When does achieving a perfect ACT score and scoring in the top 1% in the nation not get you admitted to a top university? When you are an American of Asian descent.
Last month a young Chinese-American student, Michael Wang, wrote an op-ed giving his personal account of how race-based college admissions policies harmed his educational outlook. Read the whole column here. He provides a sobering look at the real impact of these policies:
“Applying to college is an anxiety-filled rite-of-passage for students and parents alike. For Asian-American families, however, the anxiety is mixed with dread. They know that their race will be used against them in admissions, and there is nothing they can do but over prepare…
“A 2009 study found that Asian-Americans were admitted at the lowest rate of any racial group. For Asian-American applicants to have an equal chance of getting into an elite private college, we had to score 140 points higher than whites on the SATs, 270 points higher than Latinos and 310 points higher than blacks.”
Though Michael scored a perfect 36 on the ACT and a 2230 (out of 2400) on the SAT, he was denied admission by Yale, Princeton, and Stanford — all private universities that continue to use racial preferences in order to boost “diversity” on campus.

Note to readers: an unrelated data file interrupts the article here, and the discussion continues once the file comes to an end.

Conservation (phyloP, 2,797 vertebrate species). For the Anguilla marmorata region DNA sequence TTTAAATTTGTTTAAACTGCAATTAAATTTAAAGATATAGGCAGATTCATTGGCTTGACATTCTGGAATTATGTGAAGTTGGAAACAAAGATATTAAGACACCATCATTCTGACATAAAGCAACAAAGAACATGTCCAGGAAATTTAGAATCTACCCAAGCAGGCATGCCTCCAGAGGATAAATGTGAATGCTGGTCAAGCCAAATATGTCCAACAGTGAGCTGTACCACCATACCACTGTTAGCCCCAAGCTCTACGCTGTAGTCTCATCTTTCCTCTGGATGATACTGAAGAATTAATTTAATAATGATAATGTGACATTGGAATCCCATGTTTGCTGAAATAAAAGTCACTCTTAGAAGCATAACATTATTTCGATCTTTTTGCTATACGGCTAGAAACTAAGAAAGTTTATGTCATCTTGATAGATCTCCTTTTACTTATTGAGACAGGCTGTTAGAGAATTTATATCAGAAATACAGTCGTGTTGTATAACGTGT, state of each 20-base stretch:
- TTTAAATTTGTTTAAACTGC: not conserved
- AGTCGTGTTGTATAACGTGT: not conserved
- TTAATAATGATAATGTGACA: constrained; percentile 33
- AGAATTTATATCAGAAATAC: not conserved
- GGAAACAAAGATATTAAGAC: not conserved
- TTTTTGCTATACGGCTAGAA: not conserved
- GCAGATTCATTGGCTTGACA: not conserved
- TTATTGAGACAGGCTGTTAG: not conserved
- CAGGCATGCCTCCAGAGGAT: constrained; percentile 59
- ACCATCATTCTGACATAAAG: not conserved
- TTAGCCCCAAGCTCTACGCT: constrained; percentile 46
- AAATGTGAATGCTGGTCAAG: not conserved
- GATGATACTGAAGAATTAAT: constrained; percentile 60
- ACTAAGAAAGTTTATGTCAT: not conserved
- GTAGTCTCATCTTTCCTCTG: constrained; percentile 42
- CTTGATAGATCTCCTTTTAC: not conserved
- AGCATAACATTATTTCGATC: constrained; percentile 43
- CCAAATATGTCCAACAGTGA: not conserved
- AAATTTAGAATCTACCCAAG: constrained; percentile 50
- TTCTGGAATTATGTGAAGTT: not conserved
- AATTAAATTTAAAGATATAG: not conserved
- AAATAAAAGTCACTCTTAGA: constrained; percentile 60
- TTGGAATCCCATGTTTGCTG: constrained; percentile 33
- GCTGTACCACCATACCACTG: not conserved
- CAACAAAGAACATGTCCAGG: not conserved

Though these policies are supposedly designed to help minorities, Michael is keenly aware that checking “Asian-American” on an application means he will be held to a much higher standard than other applicants. Racial preferences may mean extra points for black, Hispanic, and Native American applicants, but Asian applicants face the other side of the diversity coin.
This is discrimination, plain and simple. It undermines the value of hard work and achievement, it reduces diversity to a skin color, and it teaches young people that it is okay to treat people differently because of their race.
- Jennifer Gratz
Additional articles on discrimination against Asians: